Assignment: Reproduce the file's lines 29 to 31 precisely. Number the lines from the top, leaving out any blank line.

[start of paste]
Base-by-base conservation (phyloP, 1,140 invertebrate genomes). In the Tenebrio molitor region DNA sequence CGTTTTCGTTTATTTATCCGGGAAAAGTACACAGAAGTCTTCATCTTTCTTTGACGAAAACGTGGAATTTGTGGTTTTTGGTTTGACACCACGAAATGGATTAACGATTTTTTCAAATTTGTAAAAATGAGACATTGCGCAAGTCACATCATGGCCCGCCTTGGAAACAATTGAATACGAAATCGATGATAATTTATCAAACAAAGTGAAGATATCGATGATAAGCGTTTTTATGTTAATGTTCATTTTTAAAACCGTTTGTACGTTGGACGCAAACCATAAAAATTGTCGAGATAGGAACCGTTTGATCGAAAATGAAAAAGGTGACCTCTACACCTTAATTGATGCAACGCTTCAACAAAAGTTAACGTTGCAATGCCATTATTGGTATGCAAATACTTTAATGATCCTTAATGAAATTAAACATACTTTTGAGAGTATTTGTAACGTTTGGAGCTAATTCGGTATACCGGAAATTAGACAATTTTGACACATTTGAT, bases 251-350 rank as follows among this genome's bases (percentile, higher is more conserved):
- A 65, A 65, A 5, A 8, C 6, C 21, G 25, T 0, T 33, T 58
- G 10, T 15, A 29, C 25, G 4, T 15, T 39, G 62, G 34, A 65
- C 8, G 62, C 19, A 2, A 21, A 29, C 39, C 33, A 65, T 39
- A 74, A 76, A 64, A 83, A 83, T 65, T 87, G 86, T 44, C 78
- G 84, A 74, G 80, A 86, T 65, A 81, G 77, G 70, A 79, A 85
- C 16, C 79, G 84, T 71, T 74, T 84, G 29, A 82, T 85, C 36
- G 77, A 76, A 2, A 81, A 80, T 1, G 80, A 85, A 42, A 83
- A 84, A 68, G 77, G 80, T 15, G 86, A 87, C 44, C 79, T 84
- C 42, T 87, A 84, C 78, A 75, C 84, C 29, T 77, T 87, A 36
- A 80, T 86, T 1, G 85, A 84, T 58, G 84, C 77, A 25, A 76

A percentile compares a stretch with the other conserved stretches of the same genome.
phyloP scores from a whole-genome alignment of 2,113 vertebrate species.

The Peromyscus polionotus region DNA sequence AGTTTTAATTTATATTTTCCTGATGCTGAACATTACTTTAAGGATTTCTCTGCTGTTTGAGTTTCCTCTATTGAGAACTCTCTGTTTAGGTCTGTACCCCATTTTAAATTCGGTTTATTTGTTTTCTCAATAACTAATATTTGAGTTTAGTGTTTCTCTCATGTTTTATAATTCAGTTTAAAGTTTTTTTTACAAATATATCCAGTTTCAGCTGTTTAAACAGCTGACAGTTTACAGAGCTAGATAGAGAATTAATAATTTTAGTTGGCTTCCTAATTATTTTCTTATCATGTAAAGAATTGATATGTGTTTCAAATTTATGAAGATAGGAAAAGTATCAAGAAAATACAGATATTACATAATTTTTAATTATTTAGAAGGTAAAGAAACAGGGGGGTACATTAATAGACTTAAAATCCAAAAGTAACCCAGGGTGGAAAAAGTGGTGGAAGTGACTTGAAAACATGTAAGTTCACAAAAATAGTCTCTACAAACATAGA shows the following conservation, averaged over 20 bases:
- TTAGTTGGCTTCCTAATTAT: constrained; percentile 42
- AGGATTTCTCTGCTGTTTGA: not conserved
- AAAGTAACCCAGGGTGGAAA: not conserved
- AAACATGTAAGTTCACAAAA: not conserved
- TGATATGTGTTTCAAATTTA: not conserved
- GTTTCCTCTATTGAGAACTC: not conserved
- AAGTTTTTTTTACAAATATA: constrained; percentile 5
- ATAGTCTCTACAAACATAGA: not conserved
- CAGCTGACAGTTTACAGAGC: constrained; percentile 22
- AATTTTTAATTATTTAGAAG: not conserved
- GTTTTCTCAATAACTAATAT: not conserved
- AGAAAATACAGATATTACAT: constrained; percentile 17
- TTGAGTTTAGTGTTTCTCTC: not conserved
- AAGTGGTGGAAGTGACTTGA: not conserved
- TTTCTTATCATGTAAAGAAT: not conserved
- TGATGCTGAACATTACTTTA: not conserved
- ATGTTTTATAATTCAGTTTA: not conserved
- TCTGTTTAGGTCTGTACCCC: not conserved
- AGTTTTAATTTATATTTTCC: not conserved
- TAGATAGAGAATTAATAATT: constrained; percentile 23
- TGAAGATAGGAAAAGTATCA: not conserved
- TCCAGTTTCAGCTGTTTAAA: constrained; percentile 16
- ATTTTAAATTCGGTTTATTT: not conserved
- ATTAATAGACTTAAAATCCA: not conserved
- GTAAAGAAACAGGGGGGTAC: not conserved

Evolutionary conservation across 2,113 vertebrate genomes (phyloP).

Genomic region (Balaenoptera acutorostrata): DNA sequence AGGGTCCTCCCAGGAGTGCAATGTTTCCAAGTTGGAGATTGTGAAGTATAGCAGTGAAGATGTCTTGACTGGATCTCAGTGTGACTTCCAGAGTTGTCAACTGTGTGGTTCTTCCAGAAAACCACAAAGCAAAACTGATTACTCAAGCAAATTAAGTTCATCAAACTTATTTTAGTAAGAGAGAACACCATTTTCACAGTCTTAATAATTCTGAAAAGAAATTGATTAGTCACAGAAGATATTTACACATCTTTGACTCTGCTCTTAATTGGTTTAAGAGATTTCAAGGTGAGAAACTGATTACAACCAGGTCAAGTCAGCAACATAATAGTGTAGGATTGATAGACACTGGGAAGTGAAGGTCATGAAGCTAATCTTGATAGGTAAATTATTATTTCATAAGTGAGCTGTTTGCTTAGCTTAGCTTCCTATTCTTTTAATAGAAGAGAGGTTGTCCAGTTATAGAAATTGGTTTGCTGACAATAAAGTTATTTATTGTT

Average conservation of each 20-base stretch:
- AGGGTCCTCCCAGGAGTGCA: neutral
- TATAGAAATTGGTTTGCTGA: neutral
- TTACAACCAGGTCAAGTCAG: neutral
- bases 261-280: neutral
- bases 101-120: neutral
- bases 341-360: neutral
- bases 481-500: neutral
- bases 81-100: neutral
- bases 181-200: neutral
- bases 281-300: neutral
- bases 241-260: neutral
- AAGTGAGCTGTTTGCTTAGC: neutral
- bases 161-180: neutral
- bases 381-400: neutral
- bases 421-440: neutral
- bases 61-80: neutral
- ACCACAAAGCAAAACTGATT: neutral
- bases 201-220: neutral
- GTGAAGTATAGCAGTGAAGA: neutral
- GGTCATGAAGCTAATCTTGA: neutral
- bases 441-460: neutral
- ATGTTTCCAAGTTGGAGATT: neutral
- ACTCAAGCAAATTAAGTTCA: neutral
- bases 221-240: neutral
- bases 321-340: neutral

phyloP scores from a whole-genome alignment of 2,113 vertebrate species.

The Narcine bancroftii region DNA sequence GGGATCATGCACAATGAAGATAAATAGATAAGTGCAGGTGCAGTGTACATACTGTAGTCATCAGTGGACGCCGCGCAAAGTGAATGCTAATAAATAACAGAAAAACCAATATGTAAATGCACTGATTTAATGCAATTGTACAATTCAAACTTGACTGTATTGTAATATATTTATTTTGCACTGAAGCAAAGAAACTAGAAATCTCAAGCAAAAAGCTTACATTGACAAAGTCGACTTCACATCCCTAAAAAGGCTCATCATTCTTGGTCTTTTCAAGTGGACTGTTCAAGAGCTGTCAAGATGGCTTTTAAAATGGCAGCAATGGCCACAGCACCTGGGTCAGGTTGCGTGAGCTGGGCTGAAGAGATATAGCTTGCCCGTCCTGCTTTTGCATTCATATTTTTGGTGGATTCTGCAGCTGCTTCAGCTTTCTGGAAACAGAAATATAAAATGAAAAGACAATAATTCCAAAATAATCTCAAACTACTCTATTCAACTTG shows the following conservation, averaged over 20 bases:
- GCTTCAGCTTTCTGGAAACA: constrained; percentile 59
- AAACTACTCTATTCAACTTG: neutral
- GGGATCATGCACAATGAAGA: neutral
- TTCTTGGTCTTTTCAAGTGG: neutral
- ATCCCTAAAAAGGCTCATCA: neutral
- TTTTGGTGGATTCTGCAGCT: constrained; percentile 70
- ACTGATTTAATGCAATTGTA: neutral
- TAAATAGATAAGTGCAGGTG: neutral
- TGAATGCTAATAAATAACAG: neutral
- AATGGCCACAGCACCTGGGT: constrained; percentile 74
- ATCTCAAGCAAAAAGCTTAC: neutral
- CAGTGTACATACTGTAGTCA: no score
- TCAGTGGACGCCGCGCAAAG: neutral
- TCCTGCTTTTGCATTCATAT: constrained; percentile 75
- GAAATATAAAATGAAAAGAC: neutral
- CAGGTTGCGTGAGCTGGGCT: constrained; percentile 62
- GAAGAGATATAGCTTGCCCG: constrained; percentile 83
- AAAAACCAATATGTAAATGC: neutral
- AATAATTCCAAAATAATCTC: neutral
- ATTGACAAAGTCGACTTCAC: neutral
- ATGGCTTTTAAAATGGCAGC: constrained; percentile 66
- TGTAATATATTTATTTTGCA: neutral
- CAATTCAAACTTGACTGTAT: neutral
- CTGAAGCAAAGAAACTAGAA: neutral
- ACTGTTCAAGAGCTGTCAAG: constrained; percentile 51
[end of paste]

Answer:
- TTTCTTATCATGTAAAGAAT: not conserved
- TGATGCTGAACATTACTTTA: not conserved
- ATGTTTTATAATTCAGTTTA: not conserved